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Kendals: Manchester’s favourite art deco department store plans major makeover

House of Fraser on Deansgate has had many facelifts over the years and many name changes. Having opened as Watts’ in 1832, it subsequently became Kendal Milne, Kendals, Milne & Co, Milne & Faulkner and even Harrods.

The current art deco building was designed by Louis David Blanc and J.S. Beaumont and completed in 1939, and is Manchester’s second largest department store after Debenhams.

Taken over by House of Fraser in 1959, it wasn’t until a major refurbishment back in 2005 that the brand finally took this name. Now, after a rise in annual profits and a change in the way people shop, it’s having another revamp.

Owners Sanpower have set out a strategy to introduce more restaurants and bars in the stores to entice shoppers.

The move to introduce more services and restaurants follows a general shift in consumer spending away from purchases to experiences, with more people opting for drinks and meals out rather than new clothes.

Sanpower chairman Frank Slevin said that its new champagne bar in Belfast had been a success and the retailer could replicate it in some stores.

“It is important that House of Fraser leads in providing space and experience that attracts our customers to come and spend time in our stores to make shopping a lifestyle led experience.”

The store is also planning to revamp some of its brands which were failing to gain traction with shoppers.  Last month, it announced it would be scrapping its Therapy, Linea Weekend, Dickens & Jones, Episode and Gray & Willow brands in order to focus on its more popular ones like Biba.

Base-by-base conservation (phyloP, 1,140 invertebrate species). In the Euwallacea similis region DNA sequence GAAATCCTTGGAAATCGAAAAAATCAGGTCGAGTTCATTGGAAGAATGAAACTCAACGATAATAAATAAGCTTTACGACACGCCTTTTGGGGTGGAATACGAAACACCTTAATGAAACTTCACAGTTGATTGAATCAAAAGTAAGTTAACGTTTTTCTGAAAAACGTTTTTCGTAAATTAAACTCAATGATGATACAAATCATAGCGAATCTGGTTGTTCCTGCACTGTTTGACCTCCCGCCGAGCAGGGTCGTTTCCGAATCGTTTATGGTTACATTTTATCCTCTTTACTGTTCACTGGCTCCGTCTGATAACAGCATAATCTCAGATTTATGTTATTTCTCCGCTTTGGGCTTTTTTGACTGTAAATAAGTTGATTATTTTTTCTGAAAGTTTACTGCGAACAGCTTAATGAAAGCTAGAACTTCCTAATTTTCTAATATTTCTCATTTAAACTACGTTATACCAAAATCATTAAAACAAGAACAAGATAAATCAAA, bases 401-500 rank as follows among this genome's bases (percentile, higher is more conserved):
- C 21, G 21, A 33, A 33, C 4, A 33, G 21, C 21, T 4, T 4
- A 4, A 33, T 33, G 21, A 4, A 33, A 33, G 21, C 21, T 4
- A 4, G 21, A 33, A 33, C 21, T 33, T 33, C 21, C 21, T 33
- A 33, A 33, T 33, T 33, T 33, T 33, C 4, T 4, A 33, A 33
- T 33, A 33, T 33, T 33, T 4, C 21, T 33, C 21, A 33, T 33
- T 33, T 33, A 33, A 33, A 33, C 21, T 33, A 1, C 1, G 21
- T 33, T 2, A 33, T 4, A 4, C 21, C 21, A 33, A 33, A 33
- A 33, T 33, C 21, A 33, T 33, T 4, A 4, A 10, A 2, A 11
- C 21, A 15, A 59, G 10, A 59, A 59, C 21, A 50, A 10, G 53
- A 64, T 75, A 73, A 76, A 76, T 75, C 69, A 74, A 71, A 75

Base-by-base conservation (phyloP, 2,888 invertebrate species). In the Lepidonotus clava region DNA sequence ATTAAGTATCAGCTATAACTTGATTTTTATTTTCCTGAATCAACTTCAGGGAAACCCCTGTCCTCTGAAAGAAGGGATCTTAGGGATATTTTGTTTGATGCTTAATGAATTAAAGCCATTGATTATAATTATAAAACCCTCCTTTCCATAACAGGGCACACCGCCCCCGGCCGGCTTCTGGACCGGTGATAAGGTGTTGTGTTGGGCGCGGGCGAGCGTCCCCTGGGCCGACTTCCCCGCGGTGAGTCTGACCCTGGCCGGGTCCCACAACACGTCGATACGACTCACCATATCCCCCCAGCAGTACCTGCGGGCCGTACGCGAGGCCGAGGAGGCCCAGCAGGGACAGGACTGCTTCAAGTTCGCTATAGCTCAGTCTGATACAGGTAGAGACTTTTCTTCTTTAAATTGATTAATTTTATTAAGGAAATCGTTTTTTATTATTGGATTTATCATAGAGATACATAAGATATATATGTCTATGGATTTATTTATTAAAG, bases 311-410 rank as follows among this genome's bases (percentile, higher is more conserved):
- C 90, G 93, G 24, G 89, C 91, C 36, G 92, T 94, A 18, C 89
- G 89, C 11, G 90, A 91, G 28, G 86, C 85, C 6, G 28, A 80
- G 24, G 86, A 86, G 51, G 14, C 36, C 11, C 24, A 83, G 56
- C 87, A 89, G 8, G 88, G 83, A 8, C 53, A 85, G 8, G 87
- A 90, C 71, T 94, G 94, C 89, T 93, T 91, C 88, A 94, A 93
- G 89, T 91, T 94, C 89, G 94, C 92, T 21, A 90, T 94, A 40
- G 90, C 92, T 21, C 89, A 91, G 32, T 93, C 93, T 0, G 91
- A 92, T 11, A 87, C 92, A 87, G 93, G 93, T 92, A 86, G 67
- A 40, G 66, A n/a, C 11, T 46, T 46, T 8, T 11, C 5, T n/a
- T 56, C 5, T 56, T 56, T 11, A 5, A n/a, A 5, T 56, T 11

Finance chief Colin Elliot admitting that some of its brands had become “labels that didn’t mean anything”.

Sales of clothes may have dropped, but beauty sales saw a 4.1 percent rise with an increase in social media driving younger shoppers to spend more on grooming products than clothes. And with online sales now representing around 21 percent of total sales, House of Fraser said it believed there was also room to double their profits there.

Mr Slevin said that the UK would see a £45 million investment in the business, roughly the same as last year, with a further £25 million spent on improving its website for mobile and tablet shoppers. With five shops refurbished last year, Manchester is next in line.

The revamped Manchester store will incorporate all sales data and use current spending trends in its design. Let’s hope the Kendal, Milne & Co name is still clearly visible above the entrances as to most Mancunians it will always be Kendals.

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